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dc.contributor.authorCarim, Guido C
dc.contributor.authorSaurin, Tarcisio A
dc.contributor.authorDekker, Sidney WA
dc.date.accessioned2019-12-12T23:56:24Z
dc.date.available2019-12-12T23:56:24Z
dc.date.issued2020
dc.identifier.issn1435-5558
dc.identifier.doi10.1007/s10111-019-00555-6
dc.identifier.urihttp://hdl.handle.net/10072/387922
dc.description.abstractMore than 20 years ago, Woods proposed a model that accounts for the inherent complexity faced by operators when managing abnormal and emergency situations in highly complex sociotechnical systems. The model was reviewed a decade later and only a few studies have applied it to aviation. This paper proposes adjustments to the original model, based on recent theoretical developments and empirical evidence on the anomaly management activity in aviation. The model was divided into five components; three of which—activity, types of reasoning involved, and resources—were revisited and further developed. The two other components—fault behaviour and unit of analysis—were not updated and only discussed in the aviation context. As a result, the revisited model descriptively clarifies how the activity of anomaly management emerges from the use of a wide repertoire of strategies, involving a spectrum of types of reasoning and a set of resources for action, which are not limited to those anticipated by designers, such as checklists and the warning system. An instantiation of the revisited model highlights the implications of false alarms, which trigger a cascade of disturbances that, in turn, requires adaptive strategies based on heuristics and analogies and supported by pilot’s experience. The revisited model can support a more accurate analysis of anomalous situations and the redesign of work systems to achieve a better performance.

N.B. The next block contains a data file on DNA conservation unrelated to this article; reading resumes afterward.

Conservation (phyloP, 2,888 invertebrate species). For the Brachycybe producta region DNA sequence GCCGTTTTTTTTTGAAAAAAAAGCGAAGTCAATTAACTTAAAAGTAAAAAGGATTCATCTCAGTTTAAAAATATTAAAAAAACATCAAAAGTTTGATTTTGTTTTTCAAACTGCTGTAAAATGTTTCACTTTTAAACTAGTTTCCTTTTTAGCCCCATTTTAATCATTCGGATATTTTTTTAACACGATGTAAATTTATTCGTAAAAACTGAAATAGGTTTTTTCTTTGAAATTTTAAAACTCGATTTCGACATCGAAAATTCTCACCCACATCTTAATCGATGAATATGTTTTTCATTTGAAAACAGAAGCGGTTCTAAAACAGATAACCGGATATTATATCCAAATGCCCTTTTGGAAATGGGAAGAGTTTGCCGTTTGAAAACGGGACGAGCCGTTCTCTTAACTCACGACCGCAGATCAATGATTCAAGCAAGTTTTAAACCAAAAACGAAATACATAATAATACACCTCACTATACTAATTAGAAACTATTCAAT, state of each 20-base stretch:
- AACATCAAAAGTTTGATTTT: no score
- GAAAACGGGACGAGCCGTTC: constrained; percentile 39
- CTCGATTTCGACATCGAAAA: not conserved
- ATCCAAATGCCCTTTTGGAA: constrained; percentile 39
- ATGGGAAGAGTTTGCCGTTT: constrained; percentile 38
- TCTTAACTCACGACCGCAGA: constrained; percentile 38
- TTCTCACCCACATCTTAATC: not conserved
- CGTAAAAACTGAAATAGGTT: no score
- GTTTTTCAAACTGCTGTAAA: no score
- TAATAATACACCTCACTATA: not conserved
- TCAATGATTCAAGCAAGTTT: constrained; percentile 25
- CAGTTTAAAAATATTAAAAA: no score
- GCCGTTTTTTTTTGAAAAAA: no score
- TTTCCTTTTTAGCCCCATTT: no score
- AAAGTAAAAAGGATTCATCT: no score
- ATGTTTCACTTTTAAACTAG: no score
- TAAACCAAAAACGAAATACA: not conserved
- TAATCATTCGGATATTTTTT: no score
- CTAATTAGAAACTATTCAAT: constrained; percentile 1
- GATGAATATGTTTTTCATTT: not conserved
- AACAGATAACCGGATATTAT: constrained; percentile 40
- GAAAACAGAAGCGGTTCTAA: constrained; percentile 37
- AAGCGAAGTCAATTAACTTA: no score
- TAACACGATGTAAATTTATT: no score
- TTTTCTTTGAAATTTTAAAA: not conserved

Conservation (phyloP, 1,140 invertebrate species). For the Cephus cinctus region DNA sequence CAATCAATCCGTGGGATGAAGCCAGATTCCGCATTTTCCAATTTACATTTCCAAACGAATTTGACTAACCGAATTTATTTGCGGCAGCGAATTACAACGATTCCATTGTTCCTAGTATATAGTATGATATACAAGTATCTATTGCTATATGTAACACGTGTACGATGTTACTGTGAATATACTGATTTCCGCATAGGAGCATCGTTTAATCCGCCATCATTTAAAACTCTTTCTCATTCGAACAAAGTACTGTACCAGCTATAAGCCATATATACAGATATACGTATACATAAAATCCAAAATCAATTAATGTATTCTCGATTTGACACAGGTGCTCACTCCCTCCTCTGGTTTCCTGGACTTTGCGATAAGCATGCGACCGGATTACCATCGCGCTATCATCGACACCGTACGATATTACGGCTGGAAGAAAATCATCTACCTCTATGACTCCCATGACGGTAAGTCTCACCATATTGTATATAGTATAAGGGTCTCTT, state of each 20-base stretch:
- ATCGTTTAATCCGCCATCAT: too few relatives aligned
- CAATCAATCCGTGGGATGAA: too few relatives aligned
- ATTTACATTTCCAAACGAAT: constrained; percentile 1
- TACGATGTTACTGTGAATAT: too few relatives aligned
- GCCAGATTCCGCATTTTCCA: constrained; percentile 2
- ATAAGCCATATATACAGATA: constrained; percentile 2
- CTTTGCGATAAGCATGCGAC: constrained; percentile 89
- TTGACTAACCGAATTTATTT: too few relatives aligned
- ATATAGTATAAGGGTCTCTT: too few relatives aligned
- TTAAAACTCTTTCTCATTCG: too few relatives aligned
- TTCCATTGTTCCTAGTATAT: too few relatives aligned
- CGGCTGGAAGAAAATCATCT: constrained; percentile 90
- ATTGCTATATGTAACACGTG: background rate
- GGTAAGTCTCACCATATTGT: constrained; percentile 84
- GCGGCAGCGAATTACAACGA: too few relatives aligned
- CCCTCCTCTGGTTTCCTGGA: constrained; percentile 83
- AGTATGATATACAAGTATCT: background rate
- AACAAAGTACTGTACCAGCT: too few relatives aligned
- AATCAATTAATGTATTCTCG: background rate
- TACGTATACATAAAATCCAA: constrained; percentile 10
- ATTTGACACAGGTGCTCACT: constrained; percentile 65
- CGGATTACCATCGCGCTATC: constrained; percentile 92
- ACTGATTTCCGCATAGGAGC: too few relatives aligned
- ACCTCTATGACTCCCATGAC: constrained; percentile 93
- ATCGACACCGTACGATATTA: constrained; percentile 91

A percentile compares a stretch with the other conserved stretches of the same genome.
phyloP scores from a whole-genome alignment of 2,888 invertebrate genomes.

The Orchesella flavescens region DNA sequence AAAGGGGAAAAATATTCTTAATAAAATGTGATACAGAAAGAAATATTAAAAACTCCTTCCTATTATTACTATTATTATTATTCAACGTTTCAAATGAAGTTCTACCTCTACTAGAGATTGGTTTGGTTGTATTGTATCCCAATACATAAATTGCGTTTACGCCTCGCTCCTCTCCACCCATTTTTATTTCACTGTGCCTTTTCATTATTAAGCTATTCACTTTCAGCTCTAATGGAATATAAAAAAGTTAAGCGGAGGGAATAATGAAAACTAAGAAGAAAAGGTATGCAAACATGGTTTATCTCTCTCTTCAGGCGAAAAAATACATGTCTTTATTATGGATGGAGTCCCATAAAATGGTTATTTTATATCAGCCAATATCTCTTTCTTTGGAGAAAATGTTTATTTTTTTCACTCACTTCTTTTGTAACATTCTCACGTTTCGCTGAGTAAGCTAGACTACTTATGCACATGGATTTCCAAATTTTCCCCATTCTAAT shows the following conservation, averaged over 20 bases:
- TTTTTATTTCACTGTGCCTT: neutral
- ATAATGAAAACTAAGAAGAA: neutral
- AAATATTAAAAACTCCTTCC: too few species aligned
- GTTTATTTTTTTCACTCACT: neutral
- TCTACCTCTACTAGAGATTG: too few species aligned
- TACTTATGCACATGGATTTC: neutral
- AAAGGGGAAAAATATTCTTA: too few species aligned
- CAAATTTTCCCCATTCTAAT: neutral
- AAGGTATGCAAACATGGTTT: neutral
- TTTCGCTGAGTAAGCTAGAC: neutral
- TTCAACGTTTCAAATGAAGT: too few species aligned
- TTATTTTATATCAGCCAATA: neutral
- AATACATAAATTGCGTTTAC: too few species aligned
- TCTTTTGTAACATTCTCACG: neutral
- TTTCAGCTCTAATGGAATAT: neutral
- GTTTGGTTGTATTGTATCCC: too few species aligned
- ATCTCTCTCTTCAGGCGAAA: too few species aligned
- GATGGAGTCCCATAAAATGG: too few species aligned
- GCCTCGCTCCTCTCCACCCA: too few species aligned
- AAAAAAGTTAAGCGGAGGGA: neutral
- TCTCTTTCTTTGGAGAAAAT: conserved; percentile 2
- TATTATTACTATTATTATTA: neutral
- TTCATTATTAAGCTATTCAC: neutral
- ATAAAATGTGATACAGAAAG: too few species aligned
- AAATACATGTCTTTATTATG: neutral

dc.description.peerreviewedYes
dc.languageEnglish
dc.language.isoeng
dc.publisherSpringer Nature
dc.relation.ispartofjournalCognition, Technology & Work
dc.subject.fieldofresearchInformation Systems
dc.subject.fieldofresearchCognitive Sciences
dc.subject.fieldofresearchDecision Making
dc.subject.fieldofresearchcode0806
dc.subject.fieldofresearchcode1702
dc.subject.fieldofresearchcode170202
dc.titleHow the cockpit manages anomalies: revisiting the dynamic fault management model for aviation
dc.typeJournal article
dc.type.descriptionC1 - Articles
dcterms.bibliographicCitationCarim, GC; Saurin, TA; Dekker, SWA, How the cockpit manages anomalies: revisiting the dynamic fault management model for aviation, Cognition, Technology & Work
dc.date.updated2019-09-30T03:48:58Z
dc.description.versionAccepted Manuscript (AM)
gro.description.notepublicThis publication has been entered into Griffith Research Online as an Advanced Online Version.
gro.rights.copyright© 2019 Springer London. This is an electronic version of an article published in Cognition, Technology & Work, (2019) . Cognition, Technology & Work is available online at: http://link.springer.com/ with the open URL of your article.
gro.hasfulltextFull Text
gro.griffith.authorDekker, Sidney
gro.griffith.authorCarim Junior, Guido C.


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